I’m not an emcee.  I’m a content weaver.

Yup, a corporate emcee is a valuable addition to your conference.  We keep the energy going.  We set up the audience so they are ready to LEARN from the next speaker.  We are there to make sure the pacing is good. And that we stay on time.

But wouldn’t be it be cooler if your emcee did more?  What if they connected the dots for your attendees — helping them to make sense of the information they are receiving by connecting the General Session to the 2nd Breakout to the Closing Session?

That’d be funny.  That’d be useful.  That’d be a great idea.  That’s be…me.

Content Weaver is what we call it.  Check out this short video to explain.

[/vc_column_text][/vc_column][/vc_row][vc_row][vc_column][vc_video link=”https://youtu.be/Dx9bhFNsUFg”][/vc_column][/vc_row][vc_row][vc_column][vc_column_text]Looking for a motivational business speaker who can ALSO be a Content Weaving (and very funny) emcee?  Need a master of ceremonies your people will love?  Give us a call at 303.691.0726 and we’ll talk about how to make your meeting as successful as it deserves to be.  [/vc_column_text][/vc_column][/vc_row]


A corporate emcee, MC or master of ceremonies is a person who officiates at events such as weddings, social functions and other corporate events. The work of an emcee is an exciting one and anyone interested in this line of work should know several things in order to do the job effectively and efficiently. He should be able to know the specific roles related to the job so that he can be able to oversee the progress of the event smoothly and without any hitches. Some of the practices that an emcee should keep in mind are:

  • Know your role

A corporate emcee should be able to recognise his role and be able to carry his responsibilities Brad-Montgomery-Fullaccordingly. Not only should he be aware of his tasks but should also be able to connect his roles with the specific event he’s officiating.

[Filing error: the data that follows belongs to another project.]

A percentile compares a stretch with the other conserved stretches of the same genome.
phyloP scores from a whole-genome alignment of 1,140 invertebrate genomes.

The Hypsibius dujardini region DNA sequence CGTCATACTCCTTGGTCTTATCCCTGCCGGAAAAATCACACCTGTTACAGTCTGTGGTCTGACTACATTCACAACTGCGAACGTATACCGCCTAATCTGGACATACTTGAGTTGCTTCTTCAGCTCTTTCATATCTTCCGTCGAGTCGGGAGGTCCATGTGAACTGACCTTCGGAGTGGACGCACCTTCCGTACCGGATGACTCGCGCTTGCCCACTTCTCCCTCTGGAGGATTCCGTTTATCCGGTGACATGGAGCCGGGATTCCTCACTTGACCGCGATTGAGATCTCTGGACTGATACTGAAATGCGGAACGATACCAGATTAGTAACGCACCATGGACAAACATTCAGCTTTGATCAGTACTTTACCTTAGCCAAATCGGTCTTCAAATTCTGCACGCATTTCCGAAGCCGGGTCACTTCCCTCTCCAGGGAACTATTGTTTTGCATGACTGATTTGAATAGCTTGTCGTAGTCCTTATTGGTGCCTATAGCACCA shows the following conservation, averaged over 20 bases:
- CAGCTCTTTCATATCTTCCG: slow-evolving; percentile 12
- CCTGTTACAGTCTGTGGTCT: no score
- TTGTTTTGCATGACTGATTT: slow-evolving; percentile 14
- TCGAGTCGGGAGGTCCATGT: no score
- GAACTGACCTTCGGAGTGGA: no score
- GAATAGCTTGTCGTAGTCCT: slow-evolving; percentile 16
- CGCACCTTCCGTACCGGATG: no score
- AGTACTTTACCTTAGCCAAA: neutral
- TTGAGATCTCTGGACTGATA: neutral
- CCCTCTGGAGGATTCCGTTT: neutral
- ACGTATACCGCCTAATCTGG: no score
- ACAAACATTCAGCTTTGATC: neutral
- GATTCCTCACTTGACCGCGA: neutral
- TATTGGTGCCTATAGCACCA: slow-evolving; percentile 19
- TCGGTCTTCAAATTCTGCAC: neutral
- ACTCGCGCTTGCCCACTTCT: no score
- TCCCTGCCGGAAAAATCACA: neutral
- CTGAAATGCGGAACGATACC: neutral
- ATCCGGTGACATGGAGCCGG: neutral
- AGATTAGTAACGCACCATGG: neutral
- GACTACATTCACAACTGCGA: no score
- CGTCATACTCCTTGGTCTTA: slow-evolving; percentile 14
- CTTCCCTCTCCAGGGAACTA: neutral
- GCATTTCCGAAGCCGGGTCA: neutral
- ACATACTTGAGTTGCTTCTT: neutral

• Know the speakers and introduce them accordingly

A good emcee should know each of the speakers at the event by name and by face so that he can be able to introduce them to the audience without mistakes or errors.

  • Know the schedule and keep the event on schedule

A good master of ceremonies should keep time and ensure that the event goes on smoothly and seamlessly. He should be able to adjust breaks and event transitions when he realises that the event is behind schedule.

  • Know the content of the event

The role of an emcee is not confined to introductions of speakers only. A good corporate emcee should be knowledgeable on the subject matter of the event so that he can connect with the program and even comment appropriately

  • Know the audience

The age group and the type of audience at the event should be kept in mind by an emcee so that he can present the program and any other activities accordingly.

  • Keep the audience energized

A good corporate emcee should be able to read the mood of the audience and be able to make them focused on the event. He should be able to integrate an energizing activity when the attendees become too bored and calm them down when they are too excited.

  • Tie everything together

The role of a corporate emcee is to ensure that all programs at the event progress smoothly and the sequence of the programs is seamless.

When an aspiring emcee keeps all this in mind, then he is sure of delivering a seamless event program and thereby increasing his prospects as a successful emcee.

Brad Montgomery is a business speaker and emcee.  He uses hard-hitting humor (and his dashing good looks) to make sure that your people stay engaged.  He works with you to geset up your ENTIRE meeting for success?  Looking for an emcee to energize your audience?  Like to get the most out of your motivational speaker by having him double up as the MC?  Yay.  I like that too.  Give us a call at 303.691.0726 and we’ll plan how to customize and event just for you.

Some of you know that before I became a business speaker I was a professional magician. Although I don’t do magic anymore – or at least extremely rarely – on the platform, I still consider myself a magician.

For something fun check out this video of a magic trick I was playing with. I think it’s cool. What do you think? Leave a comment below.